Soviet Union (1944)
Heavy Tank – Drawings Only
Just months after the IS-2 began production, work began on developing a new heavy tank to replace it down the line. Engineer N. F. Shashmurin and his team envisioned an unusual tank, meant as a direct IS-2 upgrade, the IS-M. The most notable aspects of Shashmurin’s design were the large-diameter road wheels and the rear mounted turret. However, his project was not taken into consideration and was short-lived, although it did pave the way to the IS-6, which used some of its features.
Shashmurin and the IS
Tank designers are usually overlooked in the popular imagination, and those few acknowledged are usually limited to the likes of Ferdinand Porsche or Alexander A. Morozov. Even when limited to Soviet heavy tanks, the names of Nikolai L. Dukhov and Joseph Y. Kotin overshadow the others. Yet Nikolai Fedorovich Shashmurin was the man behind the creation of one of the USSR’s greatest war-winning tanks, the IS-2.
Born in 1910 in what at the time was called St. Petersburg (to be renamed Leningrad in 1924), Nikolai Fedorovich Shashmurin started his engineering studies at the Leningrad Polytechnic Institute in 1930 and graduated in 1936. By 1937, he had started to work at LKZ (Leningrad Kirov Plant) as an engineer for the SKB-2 design bureau. Before the war, he would work on the T-28 medium tank and create the torsion bar suspension system (T-28 No.1552) fitted on the SMK and U-0 (first KV-1 prototype), a system which would be implemented further on all future Soviet heavy tanks and self-propelled guns. Additionally, he developed gearboxes for the KV-1 (his gearbox would be dropped in favor of Dukhov’s infamous gearbox which would haunt the KV-1 for its entire service life), KV-220, KV-3, and even his own design for the KV-4 program.
With the beginning of the German siege of Leningrad in 1941, the LKZ (Leningrad Kirov Factory), specifically SKB-2 engineers, were evacuated to ChTZ (Chelyabinsk Tractor Plant) in Chelyabinsk (near the Ural Mountains), renamed ChKZ (Chelyabinsk Kirov Plant) a few weeks later. At Chelyabinsk, Shashmurin would develop the gearbox of the KV-1S and, after N. V. Tseits’ death in summer 1942, he became the head engineer for the KV-13 (at the time called IS-1), a vehicle which he did not like. Nonetheless, he would build upon it, and by May 1943, he had designed a new variant, equipped with an 85 mm D-5T gun specifically for the task of penetrating the German Tiger I, mated to a new hull. This was the Object 237 (at the time named IS-3), which would be adopted in service in September 1943 as the IS.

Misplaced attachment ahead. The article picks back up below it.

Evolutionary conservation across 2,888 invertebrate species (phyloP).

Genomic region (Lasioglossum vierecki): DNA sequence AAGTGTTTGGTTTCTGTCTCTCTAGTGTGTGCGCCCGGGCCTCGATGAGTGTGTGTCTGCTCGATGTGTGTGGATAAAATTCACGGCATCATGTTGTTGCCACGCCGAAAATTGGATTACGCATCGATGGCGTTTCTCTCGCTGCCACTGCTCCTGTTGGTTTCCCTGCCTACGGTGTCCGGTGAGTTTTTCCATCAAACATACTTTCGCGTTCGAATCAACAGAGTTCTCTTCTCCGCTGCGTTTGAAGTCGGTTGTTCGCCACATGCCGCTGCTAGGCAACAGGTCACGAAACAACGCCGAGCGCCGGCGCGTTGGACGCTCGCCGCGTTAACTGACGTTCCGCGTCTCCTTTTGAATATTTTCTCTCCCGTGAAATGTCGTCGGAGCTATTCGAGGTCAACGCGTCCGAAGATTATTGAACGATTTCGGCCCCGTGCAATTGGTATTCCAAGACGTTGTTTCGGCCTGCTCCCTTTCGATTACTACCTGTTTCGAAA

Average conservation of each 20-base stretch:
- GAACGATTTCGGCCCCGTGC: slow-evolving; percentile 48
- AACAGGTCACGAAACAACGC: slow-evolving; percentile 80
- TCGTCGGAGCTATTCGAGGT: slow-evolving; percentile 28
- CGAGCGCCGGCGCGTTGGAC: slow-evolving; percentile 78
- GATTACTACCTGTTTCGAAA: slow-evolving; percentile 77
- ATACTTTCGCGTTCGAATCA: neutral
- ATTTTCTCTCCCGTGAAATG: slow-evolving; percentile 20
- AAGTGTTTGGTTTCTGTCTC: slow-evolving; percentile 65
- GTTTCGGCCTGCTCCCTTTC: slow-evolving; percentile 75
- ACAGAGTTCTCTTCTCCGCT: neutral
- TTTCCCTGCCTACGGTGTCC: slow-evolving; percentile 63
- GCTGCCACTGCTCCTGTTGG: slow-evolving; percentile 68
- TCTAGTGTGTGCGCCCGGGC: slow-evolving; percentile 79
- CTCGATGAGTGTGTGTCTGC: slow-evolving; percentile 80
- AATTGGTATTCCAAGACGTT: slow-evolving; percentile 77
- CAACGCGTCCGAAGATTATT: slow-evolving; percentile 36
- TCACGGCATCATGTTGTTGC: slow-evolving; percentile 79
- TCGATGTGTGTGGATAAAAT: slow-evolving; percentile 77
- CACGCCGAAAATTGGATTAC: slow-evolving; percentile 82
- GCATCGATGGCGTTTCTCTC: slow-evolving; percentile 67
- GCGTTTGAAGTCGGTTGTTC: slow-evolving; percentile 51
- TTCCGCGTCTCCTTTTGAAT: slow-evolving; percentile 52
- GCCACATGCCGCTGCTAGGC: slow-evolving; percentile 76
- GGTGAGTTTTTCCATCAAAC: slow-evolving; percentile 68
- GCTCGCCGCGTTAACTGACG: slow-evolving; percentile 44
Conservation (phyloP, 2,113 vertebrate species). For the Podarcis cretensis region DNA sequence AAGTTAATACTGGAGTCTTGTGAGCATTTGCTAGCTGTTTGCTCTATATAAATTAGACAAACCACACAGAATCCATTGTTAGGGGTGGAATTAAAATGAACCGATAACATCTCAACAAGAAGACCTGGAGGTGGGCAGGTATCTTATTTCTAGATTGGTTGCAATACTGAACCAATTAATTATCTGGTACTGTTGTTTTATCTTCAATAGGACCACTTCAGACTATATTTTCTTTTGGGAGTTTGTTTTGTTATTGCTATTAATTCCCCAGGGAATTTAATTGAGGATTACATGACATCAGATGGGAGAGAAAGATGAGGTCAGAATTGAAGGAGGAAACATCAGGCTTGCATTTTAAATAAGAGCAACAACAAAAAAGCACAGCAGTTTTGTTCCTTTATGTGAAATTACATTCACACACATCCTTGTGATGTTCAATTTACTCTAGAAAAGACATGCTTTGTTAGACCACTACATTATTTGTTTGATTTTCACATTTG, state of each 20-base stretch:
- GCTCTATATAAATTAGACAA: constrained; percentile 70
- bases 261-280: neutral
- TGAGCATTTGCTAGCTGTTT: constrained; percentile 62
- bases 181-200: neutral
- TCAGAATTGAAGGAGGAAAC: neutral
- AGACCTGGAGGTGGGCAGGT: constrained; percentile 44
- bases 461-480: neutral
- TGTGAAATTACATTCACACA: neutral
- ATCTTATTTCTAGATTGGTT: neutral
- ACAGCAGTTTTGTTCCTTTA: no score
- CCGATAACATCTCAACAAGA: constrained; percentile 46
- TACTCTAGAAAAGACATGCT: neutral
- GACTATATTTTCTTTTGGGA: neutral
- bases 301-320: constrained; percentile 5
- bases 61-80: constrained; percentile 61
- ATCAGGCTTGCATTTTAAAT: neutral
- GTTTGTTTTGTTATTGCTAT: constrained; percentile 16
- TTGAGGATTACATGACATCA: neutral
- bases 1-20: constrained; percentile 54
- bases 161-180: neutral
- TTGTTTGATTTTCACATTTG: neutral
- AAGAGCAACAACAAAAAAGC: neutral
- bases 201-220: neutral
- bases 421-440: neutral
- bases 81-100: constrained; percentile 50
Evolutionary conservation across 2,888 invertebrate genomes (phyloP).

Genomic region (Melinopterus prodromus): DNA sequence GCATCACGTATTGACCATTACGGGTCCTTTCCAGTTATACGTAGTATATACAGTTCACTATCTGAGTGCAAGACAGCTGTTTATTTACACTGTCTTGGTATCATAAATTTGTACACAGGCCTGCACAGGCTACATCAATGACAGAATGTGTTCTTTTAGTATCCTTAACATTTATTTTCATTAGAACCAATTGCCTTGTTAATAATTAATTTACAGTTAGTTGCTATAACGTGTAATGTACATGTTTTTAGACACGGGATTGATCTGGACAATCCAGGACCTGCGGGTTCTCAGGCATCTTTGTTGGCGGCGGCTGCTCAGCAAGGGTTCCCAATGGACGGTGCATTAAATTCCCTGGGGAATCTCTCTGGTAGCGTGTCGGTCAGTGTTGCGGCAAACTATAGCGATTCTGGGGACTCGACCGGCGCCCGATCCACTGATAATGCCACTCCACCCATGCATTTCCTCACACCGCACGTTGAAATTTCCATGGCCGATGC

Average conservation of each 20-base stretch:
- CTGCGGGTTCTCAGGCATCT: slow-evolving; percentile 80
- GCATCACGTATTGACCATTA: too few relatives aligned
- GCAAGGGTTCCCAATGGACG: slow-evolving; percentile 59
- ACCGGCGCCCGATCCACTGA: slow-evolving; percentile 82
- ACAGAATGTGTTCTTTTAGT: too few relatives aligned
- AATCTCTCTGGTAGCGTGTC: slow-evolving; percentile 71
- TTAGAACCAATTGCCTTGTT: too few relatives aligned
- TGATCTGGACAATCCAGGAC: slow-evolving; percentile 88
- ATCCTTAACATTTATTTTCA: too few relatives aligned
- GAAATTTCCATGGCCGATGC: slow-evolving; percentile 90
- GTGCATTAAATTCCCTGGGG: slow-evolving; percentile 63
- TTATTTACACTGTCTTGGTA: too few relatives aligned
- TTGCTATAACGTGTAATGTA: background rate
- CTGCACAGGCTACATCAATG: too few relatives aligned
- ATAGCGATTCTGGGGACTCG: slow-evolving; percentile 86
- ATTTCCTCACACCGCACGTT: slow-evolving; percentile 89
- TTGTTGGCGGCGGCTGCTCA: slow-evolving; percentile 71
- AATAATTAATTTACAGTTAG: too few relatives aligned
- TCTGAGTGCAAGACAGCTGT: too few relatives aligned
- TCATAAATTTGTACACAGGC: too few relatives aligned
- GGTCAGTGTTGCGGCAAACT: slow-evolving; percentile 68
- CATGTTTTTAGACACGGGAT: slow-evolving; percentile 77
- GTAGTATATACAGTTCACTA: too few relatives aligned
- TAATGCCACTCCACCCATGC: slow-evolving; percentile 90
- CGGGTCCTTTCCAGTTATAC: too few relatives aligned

In parallel, Shashmurin designed the Object 238, meant to fit the new 85 mm S-31 gun in the KV-1S, but it was unsuccessful due to the cramped conditions within the turret. Production of the IS-1 started in November of that year, but it would not last long, as, by May 1943, work began on fitting the IS with the 122 mm D-25T gun, and by December 1943, the Object 240 would enter service as the IS-2. The mounting of such a powerful high-caliber gun was unprecedented in Soviet heavy tanks, which normally had similar, if not the same, guns as medium tanks.
Improving the IS-2
Extensive testing of the IS-2 was done at the NIBT (38th Research Test Institute of Armored Vehicle) proving grounds at Kubinka in January and February 1944, where it was concluded that the armor of the tank was not sufficient. Most notably, the “stepped” frontal hull was considered a weak spot, and it was proposed that the frontal hull should be made out of one angled plate.
Even after the first IS combat engagements, it became clear that, with the introduction of the German Panther tank, armed with a 75 mm KwK 42 L/70 (which could pierce the frontal armor of the IS heavy tanks) that the IS was insufficient. As early as September 1943, General Fedorenko (Head of the Armored Vehicle Directorate of the Red Army) would send a letter to Stalin, requesting the thickening of the IS armor and increasing its weight to 55-60 tonnes.
Additionally, in November 1943, the technical requirements for a new heavy tank were set by the GABTU (Main Directorate of Armored Forces). It was to have a mass of 55 tonnes, crew of 5, 160-200 mm of armor(frontal turret and hull), 800-1,000 hp engine, and a 122 or 152 mm gun. Speed was to be at least 35 km/h. These requirements would be laid down at the ChKZ plant on 3 December (10 December according to other sources) by factory director I.M. Saltzman.
The ChKZ SKB-2 design bureau, headed by N.L. Dukhov, had already worked on a new heavy tank since July, with its own funds. It was the 56-tonne K tank, which had 2 variants. The project was named Object 701. Only 2 K tank models were built.
However, on 21 March 1944, the GABTU changed the technical requirements. The weight was lowered to 55-56 tonnes, armament was a 122 mm gun with a muzzle velocity of 1,000 m/s, and 30 to 40 rounds had to be carried. The engine was to have a 1,000 hp output and allow for 40 km/h top speed. Armor thickness was not specified, instead, it was to be immune frontally to the Panther’s 75 mm KwK 42 L/70 and the 88 mm PaK 43/2 L/71 of the Ferdinand/Elefant.
These changes forced the reworking of the existing Object 701, but a green light was given the same month to produce 2 prototypes, leading to the IS-4 tank’s long development, with the first prototype, the Object 701-0, being built in May 1944.